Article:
Re: [PATCH v2 3/8] iommu/dma: Disable get_sgtable for granule > PAGE_SIZE

From: Sven Peter
Date: Fri Sep 03 2021 - 11:17:25 EST

On Thu, Sep 2, 2021, at 21:42, Robin Murphy wrote:
> On 2021-09-02 19:19, Sven Peter wrote:
> >
> >
> > On Wed, Sep 1, 2021, at 23:10, Alyssa Rosenzweig wrote:
> >>> My biggest issue is that I do not understand how this function is supposed
> >>> to be used correctly. It would work fine as-is if it only ever gets passed buffers
> >>> allocated by the coherent API but there's not way to check or guarantee that.
> >>> There may also be callers making assumptions that no longer hold when
> >>> iovad->granule > PAGE_SIZE.
> >>>
> >>> Regarding your case: I'm not convinced the function is meant to be used there.
> >>> If I understand it correctly, your code first allocates memory with dma_alloc_coherent
> >>> (which possibly creates a sgt internally and then maps it with iommu_map_sg),
> >>> then coerces that back into a sgt with dma_get_sgtable, and then maps that sgt to
> >>> another iommu domain with dma_map_sg while assuming that the result will be contiguous
> >>> in IOVA space. It'll work out because dma_alloc_coherent is the very thing
> >>> meant to allocate pages that can be mapped into kernel and device VA space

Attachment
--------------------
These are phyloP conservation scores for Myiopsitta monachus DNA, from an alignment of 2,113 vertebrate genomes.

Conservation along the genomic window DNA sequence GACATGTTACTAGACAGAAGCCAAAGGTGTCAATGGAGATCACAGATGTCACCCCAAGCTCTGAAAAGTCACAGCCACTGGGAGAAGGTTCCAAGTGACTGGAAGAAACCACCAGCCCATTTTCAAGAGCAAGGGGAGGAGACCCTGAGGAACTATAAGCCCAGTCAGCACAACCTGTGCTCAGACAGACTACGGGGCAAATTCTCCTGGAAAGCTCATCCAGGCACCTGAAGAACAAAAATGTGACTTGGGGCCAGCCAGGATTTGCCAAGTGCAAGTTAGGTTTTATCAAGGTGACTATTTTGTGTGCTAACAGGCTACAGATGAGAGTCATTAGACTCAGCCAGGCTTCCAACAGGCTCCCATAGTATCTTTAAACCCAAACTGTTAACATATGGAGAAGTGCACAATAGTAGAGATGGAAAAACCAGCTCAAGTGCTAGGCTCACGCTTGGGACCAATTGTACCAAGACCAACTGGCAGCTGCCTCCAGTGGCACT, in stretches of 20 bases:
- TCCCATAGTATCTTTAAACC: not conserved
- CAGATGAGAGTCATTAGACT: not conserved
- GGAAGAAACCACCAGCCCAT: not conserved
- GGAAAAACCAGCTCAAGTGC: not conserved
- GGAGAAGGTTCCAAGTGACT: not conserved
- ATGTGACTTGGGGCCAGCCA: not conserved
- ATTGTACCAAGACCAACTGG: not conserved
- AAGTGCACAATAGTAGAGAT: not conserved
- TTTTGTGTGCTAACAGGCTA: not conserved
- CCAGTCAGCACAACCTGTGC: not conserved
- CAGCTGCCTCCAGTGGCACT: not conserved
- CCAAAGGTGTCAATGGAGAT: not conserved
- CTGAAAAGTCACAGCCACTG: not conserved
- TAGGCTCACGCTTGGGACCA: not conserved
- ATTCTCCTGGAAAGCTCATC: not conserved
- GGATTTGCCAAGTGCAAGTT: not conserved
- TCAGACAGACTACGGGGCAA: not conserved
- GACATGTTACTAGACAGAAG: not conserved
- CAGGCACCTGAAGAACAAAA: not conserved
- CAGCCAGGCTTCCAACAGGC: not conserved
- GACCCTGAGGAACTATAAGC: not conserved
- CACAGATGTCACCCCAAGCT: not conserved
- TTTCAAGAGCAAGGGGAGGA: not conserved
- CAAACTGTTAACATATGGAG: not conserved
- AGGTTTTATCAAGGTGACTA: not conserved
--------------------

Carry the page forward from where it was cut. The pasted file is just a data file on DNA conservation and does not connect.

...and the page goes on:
> >>> as a single contiguous block and because both of your IOMMUs are different
> >>> instances of the same HW block. Anything allocated by dma_alloc_coherent for the
> >>> first IOMMU will have the right shape that will allow it to be mapped as
> >>> a single contiguous block for the second IOMMU.
> >>>
> >>> What could be done in your case is to instead use the IOMMU API,
> >>> allocate the pages yourself (while ensuring the sgt your create is made up
> >>> of blocks with size and physaddr aligned to max(domain_a->granule, domain_b->granule))
> >>> and then just use iommu_map_sg for both domains which actually comes with the
> >>> guarantee that the result will be a single contiguous block in IOVA space and
> >>> doesn't required the sgt roundtrip.
> >>
> >> In principle I agree. I am getting the sense this function can't be used
> >> correctly in general, and yet is the function that's meant to be used.
> >> If my interpretation of prior LKML discussion holds, the problems are
> >> far deeper than my code or indeed page size problems...
> >
> > Right, which makes reasoning about this function and its behavior if the
> > IOMMU pages size is unexpected very hard for me. I'm not opposed to just
> > keeping this function as-is when there's a mismatch between PAGE_SIZE and
> > the IOMMU page size (and it will probably work that way) but I'd like to
> > be sure that won't introduce unexpected behavior.
> >
> >>
> >> If the right way to handle this is with the IOMMU and IOVA APIs, I really wish
> >> that dance were wrapped up in a safe helper function instead of open
> >> coding it in every driver that does cross device sharing.
> >>
> >> We might even call that helper... hmm... dma_map_sg.... *ducks*
> >>
> >
> > There might be another way to do this correctly. I'm likely just a little